A third-generation clay artist, Verónica Castillo was born in Izucar de Matamoros in the Mexican state of Puebla. Castillo's family is known for their creation of Arbol de la Vida (Tree of Life) and candelabra sculptures, an art form which originated in Mexico's Puebla area. Delicate, intricate, and brightly painted, these clay sculptures traditionally depict religious scenes, but Castillo's works also focus and comment on social and contemporary issues such as the violence on the border. In a 2012 interview with the San-Antonio Express-News she noted, "I love my family's pieces. They fascinate me. We see traditions, customs directly in their work. And for me, I want to create another language in clay that shows the difficulties people have in everyday life that create an unjust world."
Castillo was initially introduced to this traditional art form by her grandmother, though a number of her family members were artists, including her father, Don Alfonso Castillo Orta, who was recognized with Mexico's prestigious national prize El Premio Nacional de Ciencias y Artes (The National Prize of Sciences & Arts). Castillo initially worked as an accountant while also working in her family's clay workshop developing her artistic skills. She came to the United States at age 24 and has continued to follow in her family's artistic footsteps, creating elaborate and finely crafted Arbol de la Vida artworks that, depending on the intricacies of the piece, can take up to six months to create. For the past 15 years, Castillo has taught at MujerArtes, a women's ceramic and clay arts collective. Until December 2012, Castillo was an artist-in-residence at Esperanza Peace and Justice Center in San Antonio, Texas.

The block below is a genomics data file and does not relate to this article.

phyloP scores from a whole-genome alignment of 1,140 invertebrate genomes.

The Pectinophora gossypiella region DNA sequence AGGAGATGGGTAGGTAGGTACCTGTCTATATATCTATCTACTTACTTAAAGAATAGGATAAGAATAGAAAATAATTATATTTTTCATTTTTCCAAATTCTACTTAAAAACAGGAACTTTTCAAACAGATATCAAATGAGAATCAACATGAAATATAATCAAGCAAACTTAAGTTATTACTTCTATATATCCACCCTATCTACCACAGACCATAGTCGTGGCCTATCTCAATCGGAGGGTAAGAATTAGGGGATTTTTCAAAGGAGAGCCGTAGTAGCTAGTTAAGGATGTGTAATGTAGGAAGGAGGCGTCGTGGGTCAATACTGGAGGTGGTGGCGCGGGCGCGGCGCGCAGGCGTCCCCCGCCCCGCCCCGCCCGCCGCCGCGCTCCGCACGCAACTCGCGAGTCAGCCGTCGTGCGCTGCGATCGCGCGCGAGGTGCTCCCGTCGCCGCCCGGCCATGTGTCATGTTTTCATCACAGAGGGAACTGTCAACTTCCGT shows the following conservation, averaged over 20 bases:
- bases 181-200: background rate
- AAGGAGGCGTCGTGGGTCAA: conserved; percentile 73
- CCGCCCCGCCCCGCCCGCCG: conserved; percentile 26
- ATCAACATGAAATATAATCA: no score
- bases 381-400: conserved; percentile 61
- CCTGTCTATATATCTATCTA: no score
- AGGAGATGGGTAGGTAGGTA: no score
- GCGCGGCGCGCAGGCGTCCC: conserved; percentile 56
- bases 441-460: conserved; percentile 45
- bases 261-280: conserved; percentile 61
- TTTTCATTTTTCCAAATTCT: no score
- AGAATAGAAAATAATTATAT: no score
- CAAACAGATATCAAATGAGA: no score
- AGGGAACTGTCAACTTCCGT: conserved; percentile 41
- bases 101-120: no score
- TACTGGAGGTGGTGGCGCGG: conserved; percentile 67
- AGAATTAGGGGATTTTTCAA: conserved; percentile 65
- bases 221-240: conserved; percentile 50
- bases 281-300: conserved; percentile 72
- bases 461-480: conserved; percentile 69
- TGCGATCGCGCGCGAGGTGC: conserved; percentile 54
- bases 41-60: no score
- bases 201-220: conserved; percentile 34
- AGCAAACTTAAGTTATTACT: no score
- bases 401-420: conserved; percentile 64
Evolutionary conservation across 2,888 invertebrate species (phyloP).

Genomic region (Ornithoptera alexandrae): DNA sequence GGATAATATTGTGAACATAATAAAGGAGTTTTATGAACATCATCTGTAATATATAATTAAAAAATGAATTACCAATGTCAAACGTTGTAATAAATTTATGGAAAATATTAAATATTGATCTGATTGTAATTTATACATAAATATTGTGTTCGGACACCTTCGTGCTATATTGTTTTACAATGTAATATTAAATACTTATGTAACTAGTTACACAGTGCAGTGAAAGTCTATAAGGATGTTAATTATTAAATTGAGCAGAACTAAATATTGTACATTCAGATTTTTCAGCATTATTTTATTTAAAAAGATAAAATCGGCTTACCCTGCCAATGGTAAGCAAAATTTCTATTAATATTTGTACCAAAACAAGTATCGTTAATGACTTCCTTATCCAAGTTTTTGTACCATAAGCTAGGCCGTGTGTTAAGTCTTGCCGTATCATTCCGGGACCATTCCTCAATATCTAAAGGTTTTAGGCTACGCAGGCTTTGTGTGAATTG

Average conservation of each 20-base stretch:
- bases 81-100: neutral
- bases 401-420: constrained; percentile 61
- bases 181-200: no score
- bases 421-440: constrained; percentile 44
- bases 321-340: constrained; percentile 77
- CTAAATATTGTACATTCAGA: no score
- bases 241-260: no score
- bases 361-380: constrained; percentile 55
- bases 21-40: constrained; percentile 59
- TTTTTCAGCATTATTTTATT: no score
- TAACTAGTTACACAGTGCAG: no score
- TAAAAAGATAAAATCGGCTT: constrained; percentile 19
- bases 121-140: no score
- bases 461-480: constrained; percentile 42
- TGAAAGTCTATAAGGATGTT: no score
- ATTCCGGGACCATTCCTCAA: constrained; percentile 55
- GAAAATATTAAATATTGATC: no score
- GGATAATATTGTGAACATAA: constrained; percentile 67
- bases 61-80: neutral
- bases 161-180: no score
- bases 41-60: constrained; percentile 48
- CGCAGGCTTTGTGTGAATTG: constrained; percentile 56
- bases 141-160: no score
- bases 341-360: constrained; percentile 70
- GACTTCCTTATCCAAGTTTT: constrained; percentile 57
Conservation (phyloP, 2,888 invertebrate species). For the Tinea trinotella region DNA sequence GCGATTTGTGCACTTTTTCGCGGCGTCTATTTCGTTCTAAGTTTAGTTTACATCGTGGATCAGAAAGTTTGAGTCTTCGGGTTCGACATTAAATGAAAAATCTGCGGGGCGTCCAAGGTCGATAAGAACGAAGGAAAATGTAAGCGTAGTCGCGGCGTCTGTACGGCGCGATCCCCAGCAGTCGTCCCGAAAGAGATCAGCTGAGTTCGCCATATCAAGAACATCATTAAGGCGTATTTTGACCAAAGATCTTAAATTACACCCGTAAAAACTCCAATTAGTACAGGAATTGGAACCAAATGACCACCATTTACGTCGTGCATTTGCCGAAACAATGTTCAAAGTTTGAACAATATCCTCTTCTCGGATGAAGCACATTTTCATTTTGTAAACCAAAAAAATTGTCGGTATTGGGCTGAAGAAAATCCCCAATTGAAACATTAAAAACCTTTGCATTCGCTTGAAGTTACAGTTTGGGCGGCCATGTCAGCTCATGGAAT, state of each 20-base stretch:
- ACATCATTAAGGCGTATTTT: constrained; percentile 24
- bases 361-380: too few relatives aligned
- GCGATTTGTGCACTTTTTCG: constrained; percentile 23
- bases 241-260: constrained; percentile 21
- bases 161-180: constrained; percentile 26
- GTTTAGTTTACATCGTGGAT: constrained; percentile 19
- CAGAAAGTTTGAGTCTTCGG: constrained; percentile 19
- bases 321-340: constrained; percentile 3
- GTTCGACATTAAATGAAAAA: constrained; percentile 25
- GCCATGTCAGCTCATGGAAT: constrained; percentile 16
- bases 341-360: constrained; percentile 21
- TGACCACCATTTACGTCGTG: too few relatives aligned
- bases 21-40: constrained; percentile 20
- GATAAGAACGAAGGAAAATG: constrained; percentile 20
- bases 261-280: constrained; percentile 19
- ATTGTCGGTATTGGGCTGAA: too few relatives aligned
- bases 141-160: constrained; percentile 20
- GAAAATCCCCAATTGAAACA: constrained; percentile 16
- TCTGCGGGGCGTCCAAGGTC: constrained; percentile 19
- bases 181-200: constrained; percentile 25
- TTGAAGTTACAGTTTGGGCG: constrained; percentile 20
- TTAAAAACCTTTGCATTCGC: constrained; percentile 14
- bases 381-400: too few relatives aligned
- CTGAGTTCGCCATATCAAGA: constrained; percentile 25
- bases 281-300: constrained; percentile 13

Castillo's artworks were most recently featured alongside those of her family members in a 2012 exhibition Renacimiento desde las entrañas de mi ser (Rebirth from the depths of my being) at the Esperanza Peace and Justice Center. In the program book for the exhibition, Castillo was quoted as saying, " Since my parents conceived me, I have had an intimate and intense relationship with clay, as well as a fluid connection and contact with the earth and water that give shape to my art, a gift endowed at birth that has given my family its artistic legacy in folk art."
Creacion. Photo by by Carlos Varilla
Homenaje a Frida. Photo by by Carlos Varilla
Photo by Michael G. Stewart
In Translation: Verónica Castillo expands a traditional Mexican art form, the Tree of Life, to express the need for social justice in the 21st century.